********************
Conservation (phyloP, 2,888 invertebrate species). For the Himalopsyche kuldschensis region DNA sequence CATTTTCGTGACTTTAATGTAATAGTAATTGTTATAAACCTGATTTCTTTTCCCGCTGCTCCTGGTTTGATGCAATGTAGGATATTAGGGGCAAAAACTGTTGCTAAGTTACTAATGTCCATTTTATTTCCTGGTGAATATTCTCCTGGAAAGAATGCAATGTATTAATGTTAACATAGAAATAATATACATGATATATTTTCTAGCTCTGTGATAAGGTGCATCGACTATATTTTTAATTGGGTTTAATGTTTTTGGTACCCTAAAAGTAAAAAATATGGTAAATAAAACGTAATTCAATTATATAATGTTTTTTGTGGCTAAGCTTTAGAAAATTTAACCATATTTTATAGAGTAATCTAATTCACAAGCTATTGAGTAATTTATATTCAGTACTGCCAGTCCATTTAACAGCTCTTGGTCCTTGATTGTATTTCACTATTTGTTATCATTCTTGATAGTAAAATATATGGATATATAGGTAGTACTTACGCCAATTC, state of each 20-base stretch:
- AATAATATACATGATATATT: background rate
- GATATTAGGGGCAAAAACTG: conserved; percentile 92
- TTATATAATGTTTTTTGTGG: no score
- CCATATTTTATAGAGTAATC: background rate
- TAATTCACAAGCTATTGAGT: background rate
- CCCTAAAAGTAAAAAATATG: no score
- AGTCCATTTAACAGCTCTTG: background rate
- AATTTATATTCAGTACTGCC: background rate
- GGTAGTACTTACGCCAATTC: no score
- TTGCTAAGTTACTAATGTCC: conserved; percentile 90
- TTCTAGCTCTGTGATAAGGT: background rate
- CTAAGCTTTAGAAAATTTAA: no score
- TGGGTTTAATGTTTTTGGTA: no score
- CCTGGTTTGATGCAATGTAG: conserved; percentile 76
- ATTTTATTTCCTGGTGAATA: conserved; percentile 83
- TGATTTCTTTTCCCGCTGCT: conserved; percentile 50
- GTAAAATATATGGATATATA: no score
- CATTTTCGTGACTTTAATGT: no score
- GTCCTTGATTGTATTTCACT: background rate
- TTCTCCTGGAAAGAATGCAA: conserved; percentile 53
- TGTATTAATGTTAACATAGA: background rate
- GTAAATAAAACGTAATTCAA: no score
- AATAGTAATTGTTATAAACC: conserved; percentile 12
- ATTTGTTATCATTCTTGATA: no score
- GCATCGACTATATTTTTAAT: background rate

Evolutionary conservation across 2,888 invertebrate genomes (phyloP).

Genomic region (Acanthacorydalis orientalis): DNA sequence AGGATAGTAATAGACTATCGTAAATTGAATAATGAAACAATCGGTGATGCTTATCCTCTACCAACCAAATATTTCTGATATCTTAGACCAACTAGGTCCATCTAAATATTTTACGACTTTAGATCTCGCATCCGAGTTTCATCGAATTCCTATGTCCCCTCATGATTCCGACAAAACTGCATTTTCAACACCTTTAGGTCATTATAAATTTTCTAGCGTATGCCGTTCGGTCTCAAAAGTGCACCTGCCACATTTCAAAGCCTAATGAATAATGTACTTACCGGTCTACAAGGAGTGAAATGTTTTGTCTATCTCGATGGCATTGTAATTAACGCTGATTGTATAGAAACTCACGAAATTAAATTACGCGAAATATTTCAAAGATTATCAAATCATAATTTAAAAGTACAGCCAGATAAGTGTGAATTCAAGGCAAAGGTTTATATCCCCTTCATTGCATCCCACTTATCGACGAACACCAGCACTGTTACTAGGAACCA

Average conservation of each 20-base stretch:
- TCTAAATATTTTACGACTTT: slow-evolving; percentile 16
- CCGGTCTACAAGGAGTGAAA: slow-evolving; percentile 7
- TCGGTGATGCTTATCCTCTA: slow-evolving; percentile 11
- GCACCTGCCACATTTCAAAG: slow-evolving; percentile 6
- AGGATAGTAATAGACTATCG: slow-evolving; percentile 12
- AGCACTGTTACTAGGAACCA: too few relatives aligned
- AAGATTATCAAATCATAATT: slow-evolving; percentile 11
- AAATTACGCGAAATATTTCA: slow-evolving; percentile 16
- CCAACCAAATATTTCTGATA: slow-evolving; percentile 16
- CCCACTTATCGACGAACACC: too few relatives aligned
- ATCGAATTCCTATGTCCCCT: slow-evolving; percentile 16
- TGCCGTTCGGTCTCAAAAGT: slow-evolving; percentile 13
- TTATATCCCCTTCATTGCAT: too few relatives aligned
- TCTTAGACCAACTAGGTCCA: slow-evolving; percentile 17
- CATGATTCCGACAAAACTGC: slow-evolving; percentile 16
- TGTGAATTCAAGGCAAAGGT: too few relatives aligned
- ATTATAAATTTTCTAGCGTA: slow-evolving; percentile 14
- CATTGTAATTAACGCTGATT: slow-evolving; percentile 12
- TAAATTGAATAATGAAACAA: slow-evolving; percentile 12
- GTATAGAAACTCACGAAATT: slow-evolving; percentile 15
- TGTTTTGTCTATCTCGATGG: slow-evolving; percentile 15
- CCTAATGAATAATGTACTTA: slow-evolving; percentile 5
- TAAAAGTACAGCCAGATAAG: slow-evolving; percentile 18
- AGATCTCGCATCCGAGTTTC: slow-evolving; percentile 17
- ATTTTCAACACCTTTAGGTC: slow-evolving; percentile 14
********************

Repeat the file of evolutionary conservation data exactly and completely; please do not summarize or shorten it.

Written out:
Conservation (phyloP, 2,888 invertebrate species). For the Himalopsyche kuldschensis region DNA sequence CATTTTCGTGACTTTAATGTAATAGTAATTGTTATAAACCTGATTTCTTTTCCCGCTGCTCCTGGTTTGATGCAATGTAGGATATTAGGGGCAAAAACTGTTGCTAAGTTACTAATGTCCATTTTATTTCCTGGTGAATATTCTCCTGGAAAGAATGCAATGTATTAATGTTAACATAGAAATAATATACATGATATATTTTCTAGCTCTGTGATAAGGTGCATCGACTATATTTTTAATTGGGTTTAATGTTTTTGGTACCCTAAAAGTAAAAAATATGGTAAATAAAACGTAATTCAATTATATAATGTTTTTTGTGGCTAAGCTTTAGAAAATTTAACCATATTTTATAGAGTAATCTAATTCACAAGCTATTGAGTAATTTATATTCAGTACTGCCAGTCCATTTAACAGCTCTTGGTCCTTGATTGTATTTCACTATTTGTTATCATTCTTGATAGTAAAATATATGGATATATAGGTAGTACTTACGCCAATTC, state of each 20-base stretch:
- AATAATATACATGATATATT: background rate
- GATATTAGGGGCAAAAACTG: conserved; percentile 92
- TTATATAATGTTTTTTGTGG: no score
- CCATATTTTATAGAGTAATC: background rate
- TAATTCACAAGCTATTGAGT: background rate
- CCCTAAAAGTAAAAAATATG: no score
- AGTCCATTTAACAGCTCTTG: background rate
- AATTTATATTCAGTACTGCC: background rate
- GGTAGTACTTACGCCAATTC: no score
- TTGCTAAGTTACTAATGTCC: conserved; percentile 90
- TTCTAGCTCTGTGATAAGGT: background rate
- CTAAGCTTTAGAAAATTTAA: no score
- TGGGTTTAATGTTTTTGGTA: no score
- CCTGGTTTGATGCAATGTAG: conserved; percentile 76
- ATTTTATTTCCTGGTGAATA: conserved; percentile 83
- TGATTTCTTTTCCCGCTGCT: conserved; percentile 50
- GTAAAATATATGGATATATA: no score
- CATTTTCGTGACTTTAATGT: no score
- GTCCTTGATTGTATTTCACT: background rate
- TTCTCCTGGAAAGAATGCAA: conserved; percentile 53
- TGTATTAATGTTAACATAGA: background rate
- GTAAATAAAACGTAATTCAA: no score
- AATAGTAATTGTTATAAACC: conserved; percentile 12
- ATTTGTTATCATTCTTGATA: no score
- GCATCGACTATATTTTTAAT: background rate

Evolutionary conservation across 2,888 invertebrate genomes (phyloP).

Genomic region (Acanthacorydalis orientalis): DNA sequence AGGATAGTAATAGACTATCGTAAATTGAATAATGAAACAATCGGTGATGCTTATCCTCTACCAACCAAATATTTCTGATATCTTAGACCAACTAGGTCCATCTAAATATTTTACGACTTTAGATCTCGCATCCGAGTTTCATCGAATTCCTATGTCCCCTCATGATTCCGACAAAACTGCATTTTCAACACCTTTAGGTCATTATAAATTTTCTAGCGTATGCCGTTCGGTCTCAAAAGTGCACCTGCCACATTTCAAAGCCTAATGAATAATGTACTTACCGGTCTACAAGGAGTGAAATGTTTTGTCTATCTCGATGGCATTGTAATTAACGCTGATTGTATAGAAACTCACGAAATTAAATTACGCGAAATATTTCAAAGATTATCAAATCATAATTTAAAAGTACAGCCAGATAAGTGTGAATTCAAGGCAAAGGTTTATATCCCCTTCATTGCATCCCACTTATCGACGAACACCAGCACTGTTACTAGGAACCA

Average conservation of each 20-base stretch:
- TCTAAATATTTTACGACTTT: slow-evolving; percentile 16
- CCGGTCTACAAGGAGTGAAA: slow-evolving; percentile 7
- TCGGTGATGCTTATCCTCTA: slow-evolving; percentile 11
- GCACCTGCCACATTTCAAAG: slow-evolving; percentile 6
- AGGATAGTAATAGACTATCG: slow-evolving; percentile 12
- AGCACTGTTACTAGGAACCA: too few relatives aligned
- AAGATTATCAAATCATAATT: slow-evolving; percentile 11
- AAATTACGCGAAATATTTCA: slow-evolving; percentile 16
- CCAACCAAATATTTCTGATA: slow-evolving; percentile 16
- CCCACTTATCGACGAACACC: too few relatives aligned
- ATCGAATTCCTATGTCCCCT: slow-evolving; percentile 16
- TGCCGTTCGGTCTCAAAAGT: slow-evolving; percentile 13
- TTATATCCCCTTCATTGCAT: too few relatives aligned
- TCTTAGACCAACTAGGTCCA: slow-evolving; percentile 17
- CATGATTCCGACAAAACTGC: slow-evolving; percentile 16
- TGTGAATTCAAGGCAAAGGT: too few relatives aligned
- ATTATAAATTTTCTAGCGTA: slow-evolving; percentile 14
- CATTGTAATTAACGCTGATT: slow-evolving; percentile 12
- TAAATTGAATAATGAAACAA: slow-evolving; percentile 12
- GTATAGAAACTCACGAAATT: slow-evolving; percentile 15
- TGTTTTGTCTATCTCGATGG: slow-evolving; percentile 15
- CCTAATGAATAATGTACTTA: slow-evolving; percentile 5
- TAAAAGTACAGCCAGATAAG: slow-evolving; percentile 18
- AGATCTCGCATCCGAGTTTC: slow-evolving; percentile 17
- ATTTTCAACACCTTTAGGTC: slow-evolving; percentile 14